Developmental patterns of CBF and BOLD responses to visual stimulus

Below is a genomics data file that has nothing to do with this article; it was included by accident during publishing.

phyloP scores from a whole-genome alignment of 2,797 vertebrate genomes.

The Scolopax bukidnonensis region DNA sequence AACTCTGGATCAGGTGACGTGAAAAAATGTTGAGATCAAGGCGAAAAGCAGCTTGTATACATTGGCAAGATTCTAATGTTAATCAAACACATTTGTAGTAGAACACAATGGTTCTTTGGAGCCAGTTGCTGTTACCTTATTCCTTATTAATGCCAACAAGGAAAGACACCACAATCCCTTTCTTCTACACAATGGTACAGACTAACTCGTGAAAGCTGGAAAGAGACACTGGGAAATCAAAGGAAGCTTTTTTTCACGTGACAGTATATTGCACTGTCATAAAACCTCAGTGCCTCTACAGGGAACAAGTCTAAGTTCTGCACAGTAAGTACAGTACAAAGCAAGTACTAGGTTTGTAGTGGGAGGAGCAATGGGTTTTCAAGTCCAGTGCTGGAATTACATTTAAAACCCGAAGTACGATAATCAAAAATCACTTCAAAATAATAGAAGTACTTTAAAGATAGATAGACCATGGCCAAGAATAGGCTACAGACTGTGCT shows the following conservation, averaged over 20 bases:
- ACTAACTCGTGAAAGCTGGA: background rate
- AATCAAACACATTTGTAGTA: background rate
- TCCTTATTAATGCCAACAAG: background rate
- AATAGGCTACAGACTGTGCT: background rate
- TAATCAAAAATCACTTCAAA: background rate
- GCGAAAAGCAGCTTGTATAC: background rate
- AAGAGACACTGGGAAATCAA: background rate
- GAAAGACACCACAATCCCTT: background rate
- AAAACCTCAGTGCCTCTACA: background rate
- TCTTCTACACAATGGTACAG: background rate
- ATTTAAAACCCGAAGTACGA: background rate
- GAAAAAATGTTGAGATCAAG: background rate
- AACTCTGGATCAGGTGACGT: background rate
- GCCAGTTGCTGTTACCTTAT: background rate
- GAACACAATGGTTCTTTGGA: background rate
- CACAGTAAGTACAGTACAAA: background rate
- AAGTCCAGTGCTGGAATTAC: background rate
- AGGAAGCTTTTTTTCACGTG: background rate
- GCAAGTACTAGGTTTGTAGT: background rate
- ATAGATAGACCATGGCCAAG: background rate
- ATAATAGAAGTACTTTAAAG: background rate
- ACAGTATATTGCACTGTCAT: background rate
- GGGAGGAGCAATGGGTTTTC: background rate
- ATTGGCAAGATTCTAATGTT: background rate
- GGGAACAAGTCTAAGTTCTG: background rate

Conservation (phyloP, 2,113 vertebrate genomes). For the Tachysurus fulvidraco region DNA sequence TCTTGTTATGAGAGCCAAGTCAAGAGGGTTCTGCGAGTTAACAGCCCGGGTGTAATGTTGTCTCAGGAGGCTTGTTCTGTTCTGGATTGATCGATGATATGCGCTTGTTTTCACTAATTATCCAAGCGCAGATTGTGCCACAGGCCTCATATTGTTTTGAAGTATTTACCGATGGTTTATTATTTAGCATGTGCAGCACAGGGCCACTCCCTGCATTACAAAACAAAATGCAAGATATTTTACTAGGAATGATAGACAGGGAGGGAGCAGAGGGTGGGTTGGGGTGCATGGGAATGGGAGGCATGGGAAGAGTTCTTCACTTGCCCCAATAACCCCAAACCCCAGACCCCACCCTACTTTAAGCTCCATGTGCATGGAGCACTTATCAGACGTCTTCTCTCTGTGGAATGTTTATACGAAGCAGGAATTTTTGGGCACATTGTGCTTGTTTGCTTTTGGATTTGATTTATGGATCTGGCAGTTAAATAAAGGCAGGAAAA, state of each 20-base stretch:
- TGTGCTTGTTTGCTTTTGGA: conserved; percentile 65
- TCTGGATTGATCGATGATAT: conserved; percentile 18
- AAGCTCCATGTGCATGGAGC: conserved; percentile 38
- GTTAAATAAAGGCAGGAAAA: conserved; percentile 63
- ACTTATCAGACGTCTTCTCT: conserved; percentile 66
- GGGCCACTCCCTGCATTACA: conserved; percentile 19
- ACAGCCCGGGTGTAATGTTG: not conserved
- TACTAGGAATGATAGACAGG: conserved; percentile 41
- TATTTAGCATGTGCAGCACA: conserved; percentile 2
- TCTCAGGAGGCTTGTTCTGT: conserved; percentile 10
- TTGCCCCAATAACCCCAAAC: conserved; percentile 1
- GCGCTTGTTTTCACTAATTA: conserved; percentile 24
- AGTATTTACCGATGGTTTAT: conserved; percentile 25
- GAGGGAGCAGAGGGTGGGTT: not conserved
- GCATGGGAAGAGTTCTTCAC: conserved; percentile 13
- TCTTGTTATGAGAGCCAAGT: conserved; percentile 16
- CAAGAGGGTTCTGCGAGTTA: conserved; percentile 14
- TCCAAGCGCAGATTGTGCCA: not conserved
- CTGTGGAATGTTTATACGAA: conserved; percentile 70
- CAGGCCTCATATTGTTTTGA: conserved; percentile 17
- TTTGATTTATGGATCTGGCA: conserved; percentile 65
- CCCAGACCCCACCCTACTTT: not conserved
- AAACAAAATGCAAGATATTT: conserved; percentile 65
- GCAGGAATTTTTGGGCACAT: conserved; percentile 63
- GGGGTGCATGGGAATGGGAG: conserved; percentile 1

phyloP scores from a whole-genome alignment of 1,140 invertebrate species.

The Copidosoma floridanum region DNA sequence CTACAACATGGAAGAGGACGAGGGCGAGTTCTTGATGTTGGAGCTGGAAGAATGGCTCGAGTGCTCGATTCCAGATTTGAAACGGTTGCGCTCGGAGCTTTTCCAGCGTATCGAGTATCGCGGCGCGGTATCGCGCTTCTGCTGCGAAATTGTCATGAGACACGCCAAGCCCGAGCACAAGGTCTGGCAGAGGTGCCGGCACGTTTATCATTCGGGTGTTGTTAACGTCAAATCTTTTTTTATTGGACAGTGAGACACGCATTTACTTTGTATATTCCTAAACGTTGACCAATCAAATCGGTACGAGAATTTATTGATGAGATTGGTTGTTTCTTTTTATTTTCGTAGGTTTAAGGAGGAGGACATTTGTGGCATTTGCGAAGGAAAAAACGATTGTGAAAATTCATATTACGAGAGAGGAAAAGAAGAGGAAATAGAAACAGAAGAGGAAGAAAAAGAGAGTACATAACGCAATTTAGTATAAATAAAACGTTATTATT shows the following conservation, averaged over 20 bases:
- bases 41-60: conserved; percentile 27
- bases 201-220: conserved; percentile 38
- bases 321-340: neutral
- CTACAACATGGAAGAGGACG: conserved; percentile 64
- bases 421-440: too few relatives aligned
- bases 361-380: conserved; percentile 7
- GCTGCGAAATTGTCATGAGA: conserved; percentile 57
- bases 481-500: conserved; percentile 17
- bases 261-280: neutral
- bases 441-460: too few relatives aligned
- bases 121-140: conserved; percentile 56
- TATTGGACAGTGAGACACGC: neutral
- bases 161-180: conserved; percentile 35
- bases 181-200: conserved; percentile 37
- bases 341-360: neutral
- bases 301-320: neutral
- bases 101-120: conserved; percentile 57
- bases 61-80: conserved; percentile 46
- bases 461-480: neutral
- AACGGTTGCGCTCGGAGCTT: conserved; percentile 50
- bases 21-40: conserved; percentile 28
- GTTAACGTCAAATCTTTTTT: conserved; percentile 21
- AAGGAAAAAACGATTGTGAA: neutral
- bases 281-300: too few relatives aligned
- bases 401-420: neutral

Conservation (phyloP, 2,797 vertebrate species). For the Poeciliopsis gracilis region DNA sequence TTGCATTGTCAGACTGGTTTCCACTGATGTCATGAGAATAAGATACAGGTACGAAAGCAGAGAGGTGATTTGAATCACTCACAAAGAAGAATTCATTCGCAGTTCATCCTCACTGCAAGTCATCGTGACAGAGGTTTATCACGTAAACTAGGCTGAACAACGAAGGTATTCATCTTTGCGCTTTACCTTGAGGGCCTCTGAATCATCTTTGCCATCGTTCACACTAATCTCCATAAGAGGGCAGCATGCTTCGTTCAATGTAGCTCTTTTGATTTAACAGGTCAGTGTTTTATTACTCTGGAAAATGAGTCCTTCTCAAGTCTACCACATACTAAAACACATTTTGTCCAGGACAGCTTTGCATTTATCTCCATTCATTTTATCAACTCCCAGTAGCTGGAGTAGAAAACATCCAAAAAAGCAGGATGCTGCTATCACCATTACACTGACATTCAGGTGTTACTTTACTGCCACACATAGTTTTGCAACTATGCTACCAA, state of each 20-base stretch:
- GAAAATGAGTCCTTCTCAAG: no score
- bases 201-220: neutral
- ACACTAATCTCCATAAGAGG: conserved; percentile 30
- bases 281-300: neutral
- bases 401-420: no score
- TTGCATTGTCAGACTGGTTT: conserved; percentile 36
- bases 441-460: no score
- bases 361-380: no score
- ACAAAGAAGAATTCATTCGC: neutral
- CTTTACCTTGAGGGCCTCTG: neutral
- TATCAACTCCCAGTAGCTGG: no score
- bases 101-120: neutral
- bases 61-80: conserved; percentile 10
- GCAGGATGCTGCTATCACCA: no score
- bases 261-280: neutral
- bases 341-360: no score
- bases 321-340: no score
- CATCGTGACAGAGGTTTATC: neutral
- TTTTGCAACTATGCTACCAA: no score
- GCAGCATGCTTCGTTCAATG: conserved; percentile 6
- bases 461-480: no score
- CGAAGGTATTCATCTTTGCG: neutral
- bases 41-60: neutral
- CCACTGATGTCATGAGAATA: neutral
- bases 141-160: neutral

To investigate the developmental changes of cerebral blood flow (CBF) and hemodynamic responses to changing neural activity, we used the arterial spin label (ASL) technique to measure resting CBF and simultaneous CBF / blood-oxygen-level dependent (BOLD) signal changes during visual stimulation in 97 typically developing children and young adults (age 13.35 [6.02, 25.25] (median [min, max]) years old at the first time point). The longitudinal study protocol included three MRIs (2.7 ± 0.06 obtained), one year apart, for each participant. Mixed-effect linear and non-linear statistical models were used to analyze age effects on CBF and BOLD signals. Resting CBF decreased exponentially with age (p = 0.0001) throughout the brain, and developmental trajectories differed across brain lobes. The absolute CBF increase in visual cortex during stimulation was constant over the age range, but the fractional CBF change increased with age (p = 0.0001) and the fractional BOLD signal increased with age (p = 0.0001) correspondingly. These findings suggest that the apparent neural hemodynamic coupling in visual cortex does not change after age six years, but age-related BOLD signal changes continue through adolescence primarily due to the changes with age in resting CBF.